Sadly, Sunday's game proved to be a microcosm of the Buffalo Bills season. A tease of a start was followed by a pathetic, demoralizing finish. One moment, they're playing like gang-busters and leading the Patriots 21-0 in Foxborough. And the next moment, they're trudging off the Gillette Stadium turf in a daze, asking themselves: "Did New England really just score 49 unanswered points on us?"
And just in case the final act of a season that began 5-2 and ended with eight losses in the final nine games wasn't painful enough, Buffalo was forced to deal with more drama from Stevie Johnson, the diva wide receiver whose selfishness once again trumped his talent and undermined his team.
Philosopher George Santayana warned that those who fail to learn from history are doomed to repeat it.
Well, Stevie, for whatever reason, failed to learn from his transgressions and cost his team and himself big-time. Again.
Just 35 days ago, he was flagged for his insensitive touchdown celebration and admitted that the penalty cost the Bills a victory against the Jets.
Sunday, after scoring a touchdown, he couldn't resist unveiling a T-shirt reading: HAPPY NEW YEAR. Yeah, I know. That greeting seemed innocuous, but the National Football League has its rules, so why risk it? Especially, when you've been whistled once before and your coach has made it clear to you and your teammates following the Jets game that any one penalized for excessive TD celebrations will be benched.
So, when the flag flew after Stevie delivered his message in the first quarter, Buffalo coach Chan Gailey had no choice.
Johnson was done for the day.
And so were the Bills.
Yes, they scored another TD to go up 21-0 in the first quarter. But the absence of their best receiver for the final three quarters hampered their offense dramatically.
By no means am I intimating that the Bills would have pulled off an upset had Stevie not been tethered to the sidelines. Tom Brady & his offensive weapons are vastly more talented, and Buffalo quarterback Ryan Fitzpatrick's four picks were game-changers.
But the Bills might have at least put up a better fight the rest of the way.
Stevie's stupidity overshadowed the fact that he had just become the first receiver in Bills history to surpass the 1,000-yard receiving mark in back-to-back seasons.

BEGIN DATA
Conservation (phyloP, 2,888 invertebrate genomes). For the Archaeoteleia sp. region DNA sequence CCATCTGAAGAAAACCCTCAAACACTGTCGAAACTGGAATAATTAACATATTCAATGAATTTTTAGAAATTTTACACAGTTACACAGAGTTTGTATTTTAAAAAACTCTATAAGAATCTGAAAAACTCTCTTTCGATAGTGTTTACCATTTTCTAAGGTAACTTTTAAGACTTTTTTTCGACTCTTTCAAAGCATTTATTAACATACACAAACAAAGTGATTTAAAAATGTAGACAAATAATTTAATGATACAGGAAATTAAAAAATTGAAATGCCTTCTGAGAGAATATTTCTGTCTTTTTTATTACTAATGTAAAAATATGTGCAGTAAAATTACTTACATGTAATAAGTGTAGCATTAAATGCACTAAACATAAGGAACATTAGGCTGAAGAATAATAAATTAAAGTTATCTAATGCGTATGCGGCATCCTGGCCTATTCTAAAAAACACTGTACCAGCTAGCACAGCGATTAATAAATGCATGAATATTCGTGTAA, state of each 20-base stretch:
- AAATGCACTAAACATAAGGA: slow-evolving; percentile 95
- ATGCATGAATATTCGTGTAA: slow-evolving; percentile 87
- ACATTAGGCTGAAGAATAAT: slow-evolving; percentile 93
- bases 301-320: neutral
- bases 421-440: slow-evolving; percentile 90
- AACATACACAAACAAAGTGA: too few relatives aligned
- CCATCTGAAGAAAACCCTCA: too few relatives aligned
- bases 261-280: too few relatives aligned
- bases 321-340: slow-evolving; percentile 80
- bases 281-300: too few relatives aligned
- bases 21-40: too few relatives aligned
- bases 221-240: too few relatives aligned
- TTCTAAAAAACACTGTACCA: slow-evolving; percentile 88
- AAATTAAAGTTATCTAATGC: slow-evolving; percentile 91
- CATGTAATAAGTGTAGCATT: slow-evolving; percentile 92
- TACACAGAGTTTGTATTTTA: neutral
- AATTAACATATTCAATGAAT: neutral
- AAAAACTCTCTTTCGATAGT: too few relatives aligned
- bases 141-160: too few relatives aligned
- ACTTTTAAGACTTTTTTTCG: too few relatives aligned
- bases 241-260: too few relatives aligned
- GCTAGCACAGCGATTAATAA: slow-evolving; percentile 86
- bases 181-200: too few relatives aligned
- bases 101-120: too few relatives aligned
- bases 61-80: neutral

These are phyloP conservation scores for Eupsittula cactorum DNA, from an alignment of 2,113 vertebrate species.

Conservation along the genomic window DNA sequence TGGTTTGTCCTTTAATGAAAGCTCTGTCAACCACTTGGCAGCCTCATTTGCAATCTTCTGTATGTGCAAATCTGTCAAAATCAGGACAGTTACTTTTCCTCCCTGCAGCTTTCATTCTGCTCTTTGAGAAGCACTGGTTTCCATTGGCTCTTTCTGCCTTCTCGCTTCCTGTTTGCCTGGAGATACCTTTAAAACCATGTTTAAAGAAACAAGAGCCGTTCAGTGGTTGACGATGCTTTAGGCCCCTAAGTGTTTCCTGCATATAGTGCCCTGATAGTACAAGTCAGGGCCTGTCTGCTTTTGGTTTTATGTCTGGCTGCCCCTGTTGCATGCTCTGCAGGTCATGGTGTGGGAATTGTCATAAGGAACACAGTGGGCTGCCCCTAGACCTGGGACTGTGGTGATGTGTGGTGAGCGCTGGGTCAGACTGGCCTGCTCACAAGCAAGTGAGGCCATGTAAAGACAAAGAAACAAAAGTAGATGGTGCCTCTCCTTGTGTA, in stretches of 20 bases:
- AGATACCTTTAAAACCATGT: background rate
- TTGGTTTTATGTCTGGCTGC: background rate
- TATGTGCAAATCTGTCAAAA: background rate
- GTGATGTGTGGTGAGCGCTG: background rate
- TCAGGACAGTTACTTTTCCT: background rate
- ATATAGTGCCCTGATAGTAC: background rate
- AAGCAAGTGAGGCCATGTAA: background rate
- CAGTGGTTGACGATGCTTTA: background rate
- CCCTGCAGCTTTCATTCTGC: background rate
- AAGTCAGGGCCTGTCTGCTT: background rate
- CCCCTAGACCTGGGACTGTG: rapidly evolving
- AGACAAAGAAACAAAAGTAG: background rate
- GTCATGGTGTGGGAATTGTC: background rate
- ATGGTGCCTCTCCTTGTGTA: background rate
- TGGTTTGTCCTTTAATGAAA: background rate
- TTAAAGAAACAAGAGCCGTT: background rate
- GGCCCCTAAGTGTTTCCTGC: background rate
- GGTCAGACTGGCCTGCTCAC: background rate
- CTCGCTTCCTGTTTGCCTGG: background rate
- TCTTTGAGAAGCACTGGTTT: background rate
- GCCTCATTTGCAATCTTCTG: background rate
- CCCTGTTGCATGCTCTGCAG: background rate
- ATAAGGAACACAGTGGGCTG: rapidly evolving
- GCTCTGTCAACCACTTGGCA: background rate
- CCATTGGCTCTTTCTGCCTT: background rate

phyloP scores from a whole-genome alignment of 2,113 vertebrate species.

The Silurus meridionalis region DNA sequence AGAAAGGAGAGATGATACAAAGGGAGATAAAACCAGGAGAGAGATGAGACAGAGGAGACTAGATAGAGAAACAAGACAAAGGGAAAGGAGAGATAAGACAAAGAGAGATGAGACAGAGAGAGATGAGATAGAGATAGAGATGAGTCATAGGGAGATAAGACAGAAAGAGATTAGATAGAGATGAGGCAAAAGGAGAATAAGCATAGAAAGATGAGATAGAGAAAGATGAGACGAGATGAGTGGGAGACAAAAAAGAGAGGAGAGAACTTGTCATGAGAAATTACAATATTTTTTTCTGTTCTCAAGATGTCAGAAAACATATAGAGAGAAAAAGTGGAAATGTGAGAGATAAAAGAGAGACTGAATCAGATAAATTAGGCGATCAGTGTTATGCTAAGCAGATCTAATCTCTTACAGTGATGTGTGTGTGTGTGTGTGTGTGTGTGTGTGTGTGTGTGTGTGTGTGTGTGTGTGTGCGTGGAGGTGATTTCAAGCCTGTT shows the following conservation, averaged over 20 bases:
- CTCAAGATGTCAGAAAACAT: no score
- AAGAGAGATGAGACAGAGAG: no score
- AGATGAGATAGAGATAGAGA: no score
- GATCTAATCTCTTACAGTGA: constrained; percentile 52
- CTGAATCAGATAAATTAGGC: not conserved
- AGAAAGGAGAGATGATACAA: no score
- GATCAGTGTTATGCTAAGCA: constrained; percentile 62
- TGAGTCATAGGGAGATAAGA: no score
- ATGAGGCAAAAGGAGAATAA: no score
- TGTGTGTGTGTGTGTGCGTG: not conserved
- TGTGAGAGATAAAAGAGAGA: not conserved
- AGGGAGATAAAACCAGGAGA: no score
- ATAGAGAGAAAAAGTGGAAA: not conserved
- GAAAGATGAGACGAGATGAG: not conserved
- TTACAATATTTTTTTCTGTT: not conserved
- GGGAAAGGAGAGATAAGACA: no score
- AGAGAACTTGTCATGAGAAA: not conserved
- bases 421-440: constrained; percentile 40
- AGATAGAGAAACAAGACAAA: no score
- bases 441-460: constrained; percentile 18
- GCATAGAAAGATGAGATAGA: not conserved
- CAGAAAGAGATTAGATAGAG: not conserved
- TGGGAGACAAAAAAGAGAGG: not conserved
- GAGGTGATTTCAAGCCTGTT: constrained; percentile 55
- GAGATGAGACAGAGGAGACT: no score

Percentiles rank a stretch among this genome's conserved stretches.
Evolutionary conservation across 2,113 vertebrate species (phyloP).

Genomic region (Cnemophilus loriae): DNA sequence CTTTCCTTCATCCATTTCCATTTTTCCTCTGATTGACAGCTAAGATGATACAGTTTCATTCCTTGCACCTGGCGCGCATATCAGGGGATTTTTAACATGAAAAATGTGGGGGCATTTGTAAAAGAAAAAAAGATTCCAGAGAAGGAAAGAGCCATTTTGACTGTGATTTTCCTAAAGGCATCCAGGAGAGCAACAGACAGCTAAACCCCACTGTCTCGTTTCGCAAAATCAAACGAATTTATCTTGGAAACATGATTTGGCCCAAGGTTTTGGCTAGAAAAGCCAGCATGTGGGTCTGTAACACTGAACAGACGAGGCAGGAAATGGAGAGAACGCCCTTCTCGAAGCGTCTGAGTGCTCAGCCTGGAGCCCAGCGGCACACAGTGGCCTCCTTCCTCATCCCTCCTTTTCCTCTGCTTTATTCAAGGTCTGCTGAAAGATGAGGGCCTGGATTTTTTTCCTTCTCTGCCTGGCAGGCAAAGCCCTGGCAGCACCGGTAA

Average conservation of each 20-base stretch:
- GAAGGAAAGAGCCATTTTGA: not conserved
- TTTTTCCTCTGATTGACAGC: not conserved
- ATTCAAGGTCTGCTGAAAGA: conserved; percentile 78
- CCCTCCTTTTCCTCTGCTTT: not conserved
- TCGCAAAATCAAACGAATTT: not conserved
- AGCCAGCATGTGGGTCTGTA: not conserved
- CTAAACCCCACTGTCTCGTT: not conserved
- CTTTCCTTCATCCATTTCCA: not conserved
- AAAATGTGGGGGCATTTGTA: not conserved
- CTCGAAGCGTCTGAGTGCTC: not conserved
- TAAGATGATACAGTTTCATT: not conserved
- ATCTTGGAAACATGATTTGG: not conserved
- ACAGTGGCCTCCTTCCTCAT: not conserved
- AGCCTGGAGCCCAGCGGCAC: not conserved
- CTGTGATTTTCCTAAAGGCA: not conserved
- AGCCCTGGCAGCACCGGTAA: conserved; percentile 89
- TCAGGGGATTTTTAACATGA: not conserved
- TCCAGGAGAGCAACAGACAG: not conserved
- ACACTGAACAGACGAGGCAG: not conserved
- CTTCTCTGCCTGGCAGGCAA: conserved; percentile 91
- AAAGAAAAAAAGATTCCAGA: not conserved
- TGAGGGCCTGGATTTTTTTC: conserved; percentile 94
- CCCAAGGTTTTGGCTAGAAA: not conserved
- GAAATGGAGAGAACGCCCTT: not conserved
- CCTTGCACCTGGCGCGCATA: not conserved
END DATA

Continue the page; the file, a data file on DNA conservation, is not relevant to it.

It also complicated the debate over whether the free agent should be re-signed.
"I've said this a hundred times - he's not a bad guy; he's a good guy," Gailey said after suffering his 22nd defeat in 32 games with the Bills. "But he used bad judgment at times. If you do that enough (so that) it hurts the team too much, you have to do something."
The coach refused to answer whether he wanted Johnson back, saying only, "Let's not talk about the future today."
Stevie apologized to his teammates for his latest self-centered act. But, remarkably, he said he wasn't embarrassed by his narcissistic actions.
"Not at all,'' he said. "I'm not embarrassed to the world. In this locker room, I felt like I let some people down. I'm not embarrassed about anything."
He should be.
For the life of me, I don't understand the need for receivers to have to perform these contrived acts after scoring a touchdown. I understand completely that you are excited you've scored. But why this need to draw additional attention to yourself with these foolish theatrics?
Stevie's obviously a very talented player and there aren't many of them on the Bills roster. But, over the next days and weeks, Bills management is going to need to determine if he is more trouble than he's worth.
Before Sunday's game, I was all for trying to re-sign him.
Now, I'm not so sure.
Award-winning columnist and author Scott Pitoniak has followed the Bills since the mid-1960s and covered them since 1985, writing five books about the team along the way. His 14th book overall, Color Him Orange: The Jim Boeheim Story,has just been published by Triumph Books and is available both in print and digital editions. You can read more by Scott atwww.scottpitoniak.com .
SCOTT'S REPORT CARD
COACHING: Chan Gailey took some chances early on, successfully going for it on fourth down two times. But, just like the season, the game quickly got out of control and the Bills couldn't stop the onslaught. I do give Gailey credit for sticking to his guns and benching Stevie Johnson after he was flagged for his end zone message. That took some guts and sent the right message to his team. Grade: D
OFFENSE: Fitz was hot early, throwing for 246 yards and two scores in the first half, but managed just 61 yards and was picked off a season-high four times in the second half. One of the few bright spots was receiver Derek Hagan, who had seven receptions for 89 yards and drew a big pass-interference penalty to set up the first score. Grade: D-plus
DEFENSE: They played well early, but were torched in the second half. Tom Brady exploited the Bills by completing 15 passes for 246 yards and three touchdowns to tight ends Aaron Hernandez and Rob Gronkowski. Brady, who supposedly has a sore non-throwing shoulder, is now 18-2 against Buffalo. Grade: D-minus
SPECIAL TEAMS: Brandon Coutu, who was signed just last week because of injuries, missed a 45-yard field goal attempt at the end of the half. Justin Rogers had an off day returning kicks, resulting in Bills drive starts at their 16- and 15-yard lines. Brian Moorman was solid, with a 61-yard punt and two boots inside the Patriots 20. Grade: C-minus
OVERALL: A sweep of the perennial AFC East champs would have been a nice way to end the season, but the Bills remain light-years behind Bills Belichick and Tom Brady. Gailey and general manager Buddy Nix have a ton of work to do to make this team respectable. Grade: D
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